Standing Together: Men Against Rape

Published: October 15, 2010 | Read Time: 2 minutes

The Center for Women and Families at Southern Utah University will host the internationally-acclaimed “Men Can Stop Rape” training course, free to SUU students, faculty and staff, next Friday, October 22 and Saturday, October 23, from 10 a.m. to 4 p.m. both days in the Sterling Church Auditorium within the Student Center Rotunda.

Men Can Stop Rape provides an awareness and understanding of the issues surrounding violence against women. The two-day workshop aims to build men's capacity to challenge harmful aspects of traditional masculinity, to value alternative visions of male strength, and to embrace their vital role as allies with women and girls in fostering healthy relationships and gender equity.

Topics of discussion during the two-day workshop include dominant men and masculinity, prevention of men’s violence against women and bystander intervention.

Additionally, the second day will focus on mobilizing a campus contingent of Men of Strength – a student-run, faculty-advised club that will serve as a more permanent campus resource to further the cause through campus educational activities, work with high school youth, college fraternities and male athletes, and local service projects.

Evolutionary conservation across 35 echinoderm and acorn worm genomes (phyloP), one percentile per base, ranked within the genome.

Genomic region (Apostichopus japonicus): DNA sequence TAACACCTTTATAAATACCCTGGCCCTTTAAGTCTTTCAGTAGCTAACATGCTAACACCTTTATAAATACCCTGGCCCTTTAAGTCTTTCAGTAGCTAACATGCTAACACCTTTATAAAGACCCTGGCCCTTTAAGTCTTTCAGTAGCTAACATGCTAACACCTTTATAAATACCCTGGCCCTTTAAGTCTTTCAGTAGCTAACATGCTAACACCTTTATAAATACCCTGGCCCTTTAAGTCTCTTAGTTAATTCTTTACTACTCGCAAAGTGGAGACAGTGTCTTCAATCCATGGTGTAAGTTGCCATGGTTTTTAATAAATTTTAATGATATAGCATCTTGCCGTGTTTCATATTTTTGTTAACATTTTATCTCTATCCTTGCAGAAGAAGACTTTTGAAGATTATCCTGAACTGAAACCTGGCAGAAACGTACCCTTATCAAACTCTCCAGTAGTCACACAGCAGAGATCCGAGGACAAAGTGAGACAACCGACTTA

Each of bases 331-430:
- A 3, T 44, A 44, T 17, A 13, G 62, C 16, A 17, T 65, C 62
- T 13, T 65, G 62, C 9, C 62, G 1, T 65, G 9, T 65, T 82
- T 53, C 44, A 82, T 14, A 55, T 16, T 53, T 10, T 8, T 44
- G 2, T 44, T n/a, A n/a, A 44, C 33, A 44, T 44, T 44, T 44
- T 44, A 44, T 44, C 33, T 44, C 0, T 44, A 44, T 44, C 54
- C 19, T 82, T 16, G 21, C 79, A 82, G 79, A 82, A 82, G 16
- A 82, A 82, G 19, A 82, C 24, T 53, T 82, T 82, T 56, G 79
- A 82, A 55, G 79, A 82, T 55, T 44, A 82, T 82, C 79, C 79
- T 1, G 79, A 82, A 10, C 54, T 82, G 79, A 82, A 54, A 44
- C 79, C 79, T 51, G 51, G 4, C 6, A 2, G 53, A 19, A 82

Men play a fundamental role in reducing sexual violence against women by challenging rape‐supporting behaviors and by raising awareness about the damaging impact of rape.

There are several important reasons why men need to be included in this conversation:

1) Men commit the majority of sexual violence crimes, including against other men.

2) Not solely a female concern, a staggering 10 to 20 percent of males are sexually violated sometime in their lives.

3) The two percent of men that do rape a woman have now labeled all men as “possible rapists”, encouraging women to approach many male-female relationships on the defensive.

4) A supportive male presence during a survivor's recovery is invaluable. At some point in every man's life, someone close to him will likely disclose that they are a survivor of sexual violence; men must be prepared to respond with sensitivity, compassion and understanding.

5) Men can stop rape.

If you are interested in attending or want more information about this event, contact the Center for Women and Families at 435-875-8752 or

Additional information about the national Men Can Stop Rape Program is available online.

Contact Information:

Contact the Office of Marketing Communication

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